Put yourself in Luck’s shoes for a moment: If this calf injury, which became an ankle injury (when we talked four weeks ago, he referred to it exclusively as an ankle injury), was not only creating pain, but also confusion, of what would you be reminded? Would you be able to ignore the last four years of your life? Or would you immediately be thinking, here we go again?
Again, the level of Luck’s expectations haven’t changed, and wouldn’t for the kind of achiever who’d graduate from Stanford with a degree in Architectural Design, while guiding the school’s football program to its best two-year stretch (23 wins bested the school’s previous two-year record of 18 wins), and becoming the No. 1 overall pick in the NFL draft.
After what he had been through, the expectation wasn’t a Super Bowl championship or the MVP award so many of us, myself included, expected him to vie for this year. The expectation, I believe, was personal happiness and fulfillment.
Luck landed in Indianapolis because he was replacing a player, Peyton Manning, who went through something similar to this—an injury that was thought to require a relatively short-term fix but metastasized into something much worse. However there are distinct difference between Manning’s situation and Luck’s.
First, Luck was 28 years old during the year he missed. Manning was 34, having already won a championship, made 10 Pro Bowls and won four NFL MVPs.
Second, Manning needed football like he needed to draw his next breath, something that was proven out by the intensity with which he approached his comeback. He eventually got back, played four years in Denver, made two Super Bowls, and absolutely rode his NFL life until the rims came rattling off the wheels. Similarly, I think Tom Brady, Manning’s biggest rival, almost fears what his life will be like without the competitive drumbeat of football.
Luck was never that guy, and we all sort of knew that, too. Luck was someone who came off as naturally nerdy, with an amazing intellectual curiosity, who’d be just as comfortable hanging out at the library at Stanford or backpacking through Europe, as he was with his football teammates. More than just that, he was so comfortable with all of it, and in his own skin, bringing the kind of authenticity that made the guys in the locker room love him.
Eighteen months ago, I remember being with a bunch of coaches and scouts at the NFL combine, and a buddy of ours who has known so many of these quarterbacks forever, threw out that he thought Luck might not come back from the shoulder injury. It wasn’t that this guy had inside info on what was bothering Luck. He just had knowledge of who Luck was.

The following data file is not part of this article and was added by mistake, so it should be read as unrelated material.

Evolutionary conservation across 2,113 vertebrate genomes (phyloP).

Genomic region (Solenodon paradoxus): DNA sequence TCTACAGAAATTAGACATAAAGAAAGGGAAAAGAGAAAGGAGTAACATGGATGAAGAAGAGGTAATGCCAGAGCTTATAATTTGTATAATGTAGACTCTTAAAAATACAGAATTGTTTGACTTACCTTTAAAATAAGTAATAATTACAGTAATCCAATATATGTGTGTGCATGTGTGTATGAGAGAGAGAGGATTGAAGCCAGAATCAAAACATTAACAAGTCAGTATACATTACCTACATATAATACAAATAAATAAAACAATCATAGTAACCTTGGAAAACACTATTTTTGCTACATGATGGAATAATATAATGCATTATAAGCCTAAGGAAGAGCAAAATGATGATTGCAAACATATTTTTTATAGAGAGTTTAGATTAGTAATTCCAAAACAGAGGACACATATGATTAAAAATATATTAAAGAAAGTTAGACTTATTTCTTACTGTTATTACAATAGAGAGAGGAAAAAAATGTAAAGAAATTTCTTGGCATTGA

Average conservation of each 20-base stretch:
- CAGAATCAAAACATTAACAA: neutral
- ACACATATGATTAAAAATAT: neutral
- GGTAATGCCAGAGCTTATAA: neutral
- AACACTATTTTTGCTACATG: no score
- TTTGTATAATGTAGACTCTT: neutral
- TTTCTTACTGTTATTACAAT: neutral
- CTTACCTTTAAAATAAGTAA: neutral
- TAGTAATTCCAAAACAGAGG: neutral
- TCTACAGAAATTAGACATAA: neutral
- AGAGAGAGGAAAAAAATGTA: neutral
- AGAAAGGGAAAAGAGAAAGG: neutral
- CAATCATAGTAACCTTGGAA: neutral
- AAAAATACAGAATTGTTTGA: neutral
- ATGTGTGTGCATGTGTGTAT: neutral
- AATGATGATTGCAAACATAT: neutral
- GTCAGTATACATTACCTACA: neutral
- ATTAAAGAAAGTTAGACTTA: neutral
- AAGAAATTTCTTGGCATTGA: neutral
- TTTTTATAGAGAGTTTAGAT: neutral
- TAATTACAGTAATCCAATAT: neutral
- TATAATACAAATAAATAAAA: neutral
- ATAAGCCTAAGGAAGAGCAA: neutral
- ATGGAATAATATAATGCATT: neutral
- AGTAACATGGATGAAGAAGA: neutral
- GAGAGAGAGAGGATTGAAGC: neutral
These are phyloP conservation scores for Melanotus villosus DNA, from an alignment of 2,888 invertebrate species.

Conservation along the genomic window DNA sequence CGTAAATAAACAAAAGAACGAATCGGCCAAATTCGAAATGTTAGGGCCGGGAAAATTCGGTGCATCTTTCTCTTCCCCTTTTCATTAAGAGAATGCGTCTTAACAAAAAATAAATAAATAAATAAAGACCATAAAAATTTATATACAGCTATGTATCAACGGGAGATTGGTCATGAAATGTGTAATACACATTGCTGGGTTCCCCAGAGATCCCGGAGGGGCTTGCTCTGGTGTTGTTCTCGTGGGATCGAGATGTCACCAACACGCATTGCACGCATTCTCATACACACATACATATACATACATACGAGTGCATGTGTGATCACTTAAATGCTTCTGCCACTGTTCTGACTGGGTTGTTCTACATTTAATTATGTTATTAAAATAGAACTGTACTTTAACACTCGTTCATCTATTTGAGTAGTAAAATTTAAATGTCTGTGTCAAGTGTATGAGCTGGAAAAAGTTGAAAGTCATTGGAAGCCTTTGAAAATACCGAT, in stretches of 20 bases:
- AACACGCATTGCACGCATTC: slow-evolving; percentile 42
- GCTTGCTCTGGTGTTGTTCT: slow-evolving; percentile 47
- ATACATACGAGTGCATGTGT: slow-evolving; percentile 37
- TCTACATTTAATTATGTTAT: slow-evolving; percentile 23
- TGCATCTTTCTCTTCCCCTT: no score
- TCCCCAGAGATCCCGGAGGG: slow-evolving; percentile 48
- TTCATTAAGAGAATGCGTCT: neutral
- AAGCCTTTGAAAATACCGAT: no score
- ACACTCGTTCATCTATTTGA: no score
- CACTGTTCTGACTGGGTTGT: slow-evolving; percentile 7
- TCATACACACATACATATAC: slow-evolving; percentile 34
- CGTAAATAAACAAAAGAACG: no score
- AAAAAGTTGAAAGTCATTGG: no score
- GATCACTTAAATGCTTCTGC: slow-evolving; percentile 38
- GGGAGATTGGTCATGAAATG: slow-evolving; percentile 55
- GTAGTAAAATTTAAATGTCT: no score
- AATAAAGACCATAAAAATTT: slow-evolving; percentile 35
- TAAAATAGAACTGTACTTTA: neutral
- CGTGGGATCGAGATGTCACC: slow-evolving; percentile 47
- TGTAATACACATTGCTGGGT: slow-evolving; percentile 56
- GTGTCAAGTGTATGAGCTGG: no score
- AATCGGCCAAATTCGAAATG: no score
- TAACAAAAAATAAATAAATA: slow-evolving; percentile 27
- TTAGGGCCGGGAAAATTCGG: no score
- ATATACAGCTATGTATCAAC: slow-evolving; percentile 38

Ultimately, he was wrong about that, since Luck came back to win the 2018 Comeback Player of the Year award, but had the right idea—that Luck didn’t need football the way so many other guys do.
If Luck found contentment and happiness by playing in the NFL, if he achieved that expectation for himself within the context of the game then, well, great. And I think he did get there in 2018. Unfortunately for the rest of us, that happiness Luck found from the NFL was temporary. He got hurt again, and the idea of going through what he had before to keep playing wasn’t in line with his new expectations for himself.
Fortunately for him, he’s achieved wealth beyond what 99.9999% of us will ever know and has the freedom to make a choice like this. And now, he can continue on the path he set out for himself coming back from the shoulder injury without the burden of the past hanging over him.
On that day in July, I asked him if he thought that, maybe 10 years from now, he’d see the shoulder injury as a blessing in disguised. He stopped me, before I could finish the question.
“I’ll say it right now—I think it was a blessing in disguise,” Luck said. “Absolutely. It forced me to reevaluate many, many things in my life. And the result has been … really positive. And I shudder to think of not having that. I don’t think I’m married if that had not happened. I think I eff that up. I truly do. I truly do.
“I mean … Now it’s all good.”
Luck, it turned out, already had the perspective on a catastrophic event in his life that it’d take so many other people years to come to. And I think only with that perspective could he make a decision like this.
So maybe we shouldn’t feel sorry for him. Maybe we should be happy for him. Because now, he can chase the expectations that really matter, those that he has for himself.